at the official level and is unable to accept the reality of May 1998
and India’s nuclear status.
Even at the Track II level, there has been no substantial engagement
between India and China on the nuclear issue and the only interaction
has been at the infrequent and restricted , multi-lateral forum that
brings together retired participants from these countries, with an
occasional Pakistani view brought in.
Thus it was very gratifying to be invited to the first ever dialogue on
the nuclear issue between China and India in Beijing this week ( June
2-3). Entitled “China and India's Nuclear Doctrine and Dynamics”, the
event was hosted by the Carnegie-Tsinghua University’s Centre for
Global Policy - and put together single-handed by Dr. Lora Saalman – a
US scholar resident in Beijing.
I was one of about 20 Indian participants that included Dr VS
Arunachalam, the former DRDO Chief, Admiral Arun Prakash, former Naval
Chief and an eminent group which included experienced analysts,
academics and younger scholars doing their Ph.D on nuclear issues or
China. The Chinese participation was equally illustrious and included
some of their better known names in matters nuclear and military.
India’s central concern about China’s nuclear initiatives – the long and
uncritical support to the Pakistani WMD program and the latter’s
sponsorship of terror – was conveyed to the Chinese participants with
candor and appropriate objectivity. It was also pointed out – by
speakers from both sides – that there were many areas of correspondence
between the two states, including the commitment to No First Use (NFU)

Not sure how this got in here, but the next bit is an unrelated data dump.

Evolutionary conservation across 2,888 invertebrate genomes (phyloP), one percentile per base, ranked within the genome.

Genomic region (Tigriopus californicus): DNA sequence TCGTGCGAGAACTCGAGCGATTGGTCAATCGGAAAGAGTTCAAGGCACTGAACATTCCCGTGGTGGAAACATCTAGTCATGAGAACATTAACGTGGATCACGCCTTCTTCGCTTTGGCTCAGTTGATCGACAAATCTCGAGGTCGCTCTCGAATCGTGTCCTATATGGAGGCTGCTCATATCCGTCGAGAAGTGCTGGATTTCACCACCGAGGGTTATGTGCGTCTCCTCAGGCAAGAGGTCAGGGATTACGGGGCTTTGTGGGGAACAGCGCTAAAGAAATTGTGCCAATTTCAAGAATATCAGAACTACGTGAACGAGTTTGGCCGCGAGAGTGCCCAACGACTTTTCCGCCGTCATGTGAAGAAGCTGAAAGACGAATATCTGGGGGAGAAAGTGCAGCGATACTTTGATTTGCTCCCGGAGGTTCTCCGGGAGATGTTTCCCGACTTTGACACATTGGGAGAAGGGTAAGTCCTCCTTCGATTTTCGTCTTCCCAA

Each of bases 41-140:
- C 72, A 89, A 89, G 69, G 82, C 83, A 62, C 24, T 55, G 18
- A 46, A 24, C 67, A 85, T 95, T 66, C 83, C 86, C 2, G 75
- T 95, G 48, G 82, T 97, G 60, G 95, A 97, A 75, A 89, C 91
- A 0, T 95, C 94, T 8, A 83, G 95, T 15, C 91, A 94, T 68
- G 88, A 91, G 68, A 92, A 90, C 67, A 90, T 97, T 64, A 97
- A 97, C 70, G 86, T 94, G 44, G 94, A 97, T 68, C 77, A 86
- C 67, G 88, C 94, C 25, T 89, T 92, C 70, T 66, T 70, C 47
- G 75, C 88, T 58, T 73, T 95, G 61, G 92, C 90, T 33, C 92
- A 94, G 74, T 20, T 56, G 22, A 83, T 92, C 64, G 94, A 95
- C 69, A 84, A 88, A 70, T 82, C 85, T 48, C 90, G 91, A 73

and the modest nuclear inventory they have acquired, as also the need to
pursue safe nuclear energy as an option to obviate the global warming
For me as an analyst, the more encouraging aspect was the fact that our
Chinese interlocutors who expressed ‘surprise’ at the directivity with
which the nuclear issue was packaged by the Indian speakers, did not shy
away from the facts that were being presented. Yes, they did indicate
that they were not as aware of the fine-print and offered their own
perspective on the matter – say for example Pakistan.
It was instructive that one word which came up repeatedly was
‘responsible’ power. At the deliberations, Indian and Chinese
participants almost uniformly felt that the ‘other’ was not being
‘responsible’. Clearly there was a sharp divergence about the
definition of ‘responsible’. Yet , every Chinese speaker reiterated
Beijing’s unwavering commitment to NFU and disarmament – and despite
some reports to the contrary, a serving PLA General stated that China
had no tactical nuclear weapons – and never had plans to use this
capability against India apropos the disputed territorial issue.
The nuclear domain is complex and has many challenges and opportunities
and the Carnegie-Tsinghua initiative is to be commended. One hopes that
such interactions will become more frequent , now that the taboo has
been broken. Many huge misperceptions on both sides need to be
(This first appeared on the Jagran.com site on June 4, 2011. )